Did you know that both violent and property crime has been on a steady decline for a long time in the United States? You may not know it from watching the news, but it’s true; we are actually safer than we’ve ever been before. And while you would think that harsh punishments deter crime, historically our criminal punishment is also lighter than it was throughout history. A lot lighter, in most cases. For your entertainment, though not for the squeamish, here are some historical punishments used on people deemed criminals.
We’ll start with one most people are familiar with. Whether you’re talking about criminals getting beheaded by axe or sword in England or by guillotine in France, this was a common form of execution in both countries. Although the English typically reserved it for people of high birth. Beheading in these areas lasted well into the 18th century, the last person to be beheaded in the UK being a Scottish man named Simon Fraser in 1747.
An ancient practice for punishing criminals in some parts of Asia, bastinado is the act of beating a person hard on the soles of their feet with a stick. This was a time when shoes were lesser quality, and much harder to come by. Additionally, the soles of a person’s feet are very vulnerable, and the punishment was very painful as the person had to experience a resurgence of that pain every time they got up to walk.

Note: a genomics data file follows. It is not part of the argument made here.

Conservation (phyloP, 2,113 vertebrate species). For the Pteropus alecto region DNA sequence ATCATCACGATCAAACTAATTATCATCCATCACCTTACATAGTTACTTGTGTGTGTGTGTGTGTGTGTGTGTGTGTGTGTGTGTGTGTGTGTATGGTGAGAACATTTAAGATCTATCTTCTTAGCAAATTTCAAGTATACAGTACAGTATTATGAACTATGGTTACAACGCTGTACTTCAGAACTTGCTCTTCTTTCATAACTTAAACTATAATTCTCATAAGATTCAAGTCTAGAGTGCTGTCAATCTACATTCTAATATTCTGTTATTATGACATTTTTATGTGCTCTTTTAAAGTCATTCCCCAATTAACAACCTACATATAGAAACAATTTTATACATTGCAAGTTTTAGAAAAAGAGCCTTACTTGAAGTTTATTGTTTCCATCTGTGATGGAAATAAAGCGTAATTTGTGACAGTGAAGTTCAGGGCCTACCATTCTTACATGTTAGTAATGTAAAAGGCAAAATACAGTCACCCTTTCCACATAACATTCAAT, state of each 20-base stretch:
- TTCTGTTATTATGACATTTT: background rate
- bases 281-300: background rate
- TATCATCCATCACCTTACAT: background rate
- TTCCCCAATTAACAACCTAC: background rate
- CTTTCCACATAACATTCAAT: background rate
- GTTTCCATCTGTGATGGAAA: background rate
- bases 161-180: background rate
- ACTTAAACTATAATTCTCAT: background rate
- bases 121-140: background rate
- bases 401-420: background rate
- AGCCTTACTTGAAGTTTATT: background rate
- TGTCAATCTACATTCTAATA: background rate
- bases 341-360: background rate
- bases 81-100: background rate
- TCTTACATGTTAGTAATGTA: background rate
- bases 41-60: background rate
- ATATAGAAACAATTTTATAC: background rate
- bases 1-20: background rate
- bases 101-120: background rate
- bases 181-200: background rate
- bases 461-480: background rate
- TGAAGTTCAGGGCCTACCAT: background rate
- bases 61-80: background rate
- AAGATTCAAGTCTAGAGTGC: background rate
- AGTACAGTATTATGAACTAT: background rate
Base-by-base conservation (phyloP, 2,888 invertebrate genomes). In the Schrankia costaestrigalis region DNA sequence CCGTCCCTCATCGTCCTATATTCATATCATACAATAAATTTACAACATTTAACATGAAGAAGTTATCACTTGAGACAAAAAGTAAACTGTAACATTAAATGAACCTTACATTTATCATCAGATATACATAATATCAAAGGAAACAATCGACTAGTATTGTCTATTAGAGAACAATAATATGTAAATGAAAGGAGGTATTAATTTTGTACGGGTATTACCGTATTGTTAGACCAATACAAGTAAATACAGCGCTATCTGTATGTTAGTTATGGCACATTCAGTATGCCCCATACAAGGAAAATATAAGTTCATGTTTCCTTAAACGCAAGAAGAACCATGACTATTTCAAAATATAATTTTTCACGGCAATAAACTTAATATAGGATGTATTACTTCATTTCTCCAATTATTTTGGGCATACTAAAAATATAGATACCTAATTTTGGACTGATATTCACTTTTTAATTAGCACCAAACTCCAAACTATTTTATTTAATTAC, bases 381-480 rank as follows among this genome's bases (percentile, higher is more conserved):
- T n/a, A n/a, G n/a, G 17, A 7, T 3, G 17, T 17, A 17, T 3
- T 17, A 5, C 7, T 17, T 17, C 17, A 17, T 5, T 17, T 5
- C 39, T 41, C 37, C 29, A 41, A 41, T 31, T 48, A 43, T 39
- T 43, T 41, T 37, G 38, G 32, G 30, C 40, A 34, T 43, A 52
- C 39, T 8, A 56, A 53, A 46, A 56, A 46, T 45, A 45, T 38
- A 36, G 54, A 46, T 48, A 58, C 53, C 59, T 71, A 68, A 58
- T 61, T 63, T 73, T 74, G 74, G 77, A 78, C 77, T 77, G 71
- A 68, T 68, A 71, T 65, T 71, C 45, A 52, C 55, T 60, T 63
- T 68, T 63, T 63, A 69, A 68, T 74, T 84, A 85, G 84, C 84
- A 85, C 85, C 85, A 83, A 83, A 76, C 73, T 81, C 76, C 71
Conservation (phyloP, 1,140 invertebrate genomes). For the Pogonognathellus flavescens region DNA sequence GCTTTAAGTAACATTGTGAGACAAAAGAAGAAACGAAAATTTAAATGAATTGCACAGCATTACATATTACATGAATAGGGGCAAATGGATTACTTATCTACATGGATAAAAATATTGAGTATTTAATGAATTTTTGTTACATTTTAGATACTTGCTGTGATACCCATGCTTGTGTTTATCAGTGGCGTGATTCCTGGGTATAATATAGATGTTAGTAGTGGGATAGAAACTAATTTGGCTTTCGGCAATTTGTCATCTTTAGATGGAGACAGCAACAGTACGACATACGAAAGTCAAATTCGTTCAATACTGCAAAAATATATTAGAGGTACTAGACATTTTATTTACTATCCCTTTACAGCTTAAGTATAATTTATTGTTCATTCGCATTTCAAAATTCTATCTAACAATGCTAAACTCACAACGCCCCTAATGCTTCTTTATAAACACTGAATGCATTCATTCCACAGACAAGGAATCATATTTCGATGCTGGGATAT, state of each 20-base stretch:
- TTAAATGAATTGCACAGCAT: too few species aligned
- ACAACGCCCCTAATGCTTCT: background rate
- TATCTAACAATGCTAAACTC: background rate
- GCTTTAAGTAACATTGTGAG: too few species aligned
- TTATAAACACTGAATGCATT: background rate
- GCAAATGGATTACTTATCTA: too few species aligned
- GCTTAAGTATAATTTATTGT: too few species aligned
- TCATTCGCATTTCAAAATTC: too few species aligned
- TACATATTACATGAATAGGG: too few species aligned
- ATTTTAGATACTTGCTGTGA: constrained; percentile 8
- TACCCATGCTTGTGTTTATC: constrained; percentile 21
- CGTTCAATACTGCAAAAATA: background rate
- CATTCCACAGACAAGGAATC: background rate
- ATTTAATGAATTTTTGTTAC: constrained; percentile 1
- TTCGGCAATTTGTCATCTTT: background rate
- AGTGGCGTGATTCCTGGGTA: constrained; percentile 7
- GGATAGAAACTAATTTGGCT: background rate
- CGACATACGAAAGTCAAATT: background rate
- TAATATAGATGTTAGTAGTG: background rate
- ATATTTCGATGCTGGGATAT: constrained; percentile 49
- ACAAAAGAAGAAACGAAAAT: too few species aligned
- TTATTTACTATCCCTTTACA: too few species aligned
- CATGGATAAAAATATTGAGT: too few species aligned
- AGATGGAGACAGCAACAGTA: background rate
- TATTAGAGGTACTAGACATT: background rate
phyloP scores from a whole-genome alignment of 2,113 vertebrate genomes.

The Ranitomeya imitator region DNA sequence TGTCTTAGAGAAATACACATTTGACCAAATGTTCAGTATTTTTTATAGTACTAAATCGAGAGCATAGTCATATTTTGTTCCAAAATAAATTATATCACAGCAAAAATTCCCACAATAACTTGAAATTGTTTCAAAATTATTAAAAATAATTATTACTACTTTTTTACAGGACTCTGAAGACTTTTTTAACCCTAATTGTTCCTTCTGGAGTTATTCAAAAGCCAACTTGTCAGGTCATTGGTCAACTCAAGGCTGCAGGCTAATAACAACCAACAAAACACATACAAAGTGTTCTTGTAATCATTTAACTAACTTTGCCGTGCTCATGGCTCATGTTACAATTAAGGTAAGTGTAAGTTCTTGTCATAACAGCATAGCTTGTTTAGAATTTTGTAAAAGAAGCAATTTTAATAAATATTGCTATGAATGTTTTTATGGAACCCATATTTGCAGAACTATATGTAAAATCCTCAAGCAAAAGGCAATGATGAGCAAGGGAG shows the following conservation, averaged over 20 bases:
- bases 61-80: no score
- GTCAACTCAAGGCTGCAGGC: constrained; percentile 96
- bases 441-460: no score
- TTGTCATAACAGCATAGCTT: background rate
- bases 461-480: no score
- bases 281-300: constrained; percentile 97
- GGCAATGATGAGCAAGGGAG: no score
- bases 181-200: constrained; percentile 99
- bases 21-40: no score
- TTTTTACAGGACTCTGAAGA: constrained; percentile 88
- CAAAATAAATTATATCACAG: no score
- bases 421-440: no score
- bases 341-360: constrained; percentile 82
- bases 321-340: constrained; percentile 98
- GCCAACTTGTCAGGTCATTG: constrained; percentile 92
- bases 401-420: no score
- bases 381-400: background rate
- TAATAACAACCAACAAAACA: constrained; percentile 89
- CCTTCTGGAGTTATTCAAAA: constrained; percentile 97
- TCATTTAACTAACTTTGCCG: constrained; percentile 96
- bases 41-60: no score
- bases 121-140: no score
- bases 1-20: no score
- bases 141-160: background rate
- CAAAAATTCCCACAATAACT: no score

This is probably one of the oldest forms of capital punishment in existence. Many cultures have used banishment to enforce social rules over the millennia. For the most part, in older civilizations, banishment was synonymous with a long, slow, and painful death.
Back to England, a common practice during the early 1500s was to burn poisoners alive as their punishment. There are a couple instances in history of cooks being burned alive after being accused of poisoning, including Richard Roose in 1532 and Margaret Davy in 1542. However, the law allowing boiling as punishment was repealed in 1547.
This is a punishment that spans many civilizations and parts of history. Not only did branding cause physical pain, but it also marked the criminal for the rest of their life.
This punishment was used for minor infractions and crimes, and was often used in schools of the time as well. Birching is simply the act of beating a person on their backside with a stick (often the sticks used were from birch trees, hence the name). This was an acceptable form of punishment in Britain all the way up to 1948, when the act was abolished.
Hopefully you found some of these punishments interesting, although thank god they aren’t around any more. If you want to ensure your home’s security, but also don’t like draconian punishment or violence, then we’ve got the perfect product for you. Our pepper spray home defense will incapacitate an intruder without causing any physical injury so that they can be tried in a court of law, as our great country intended.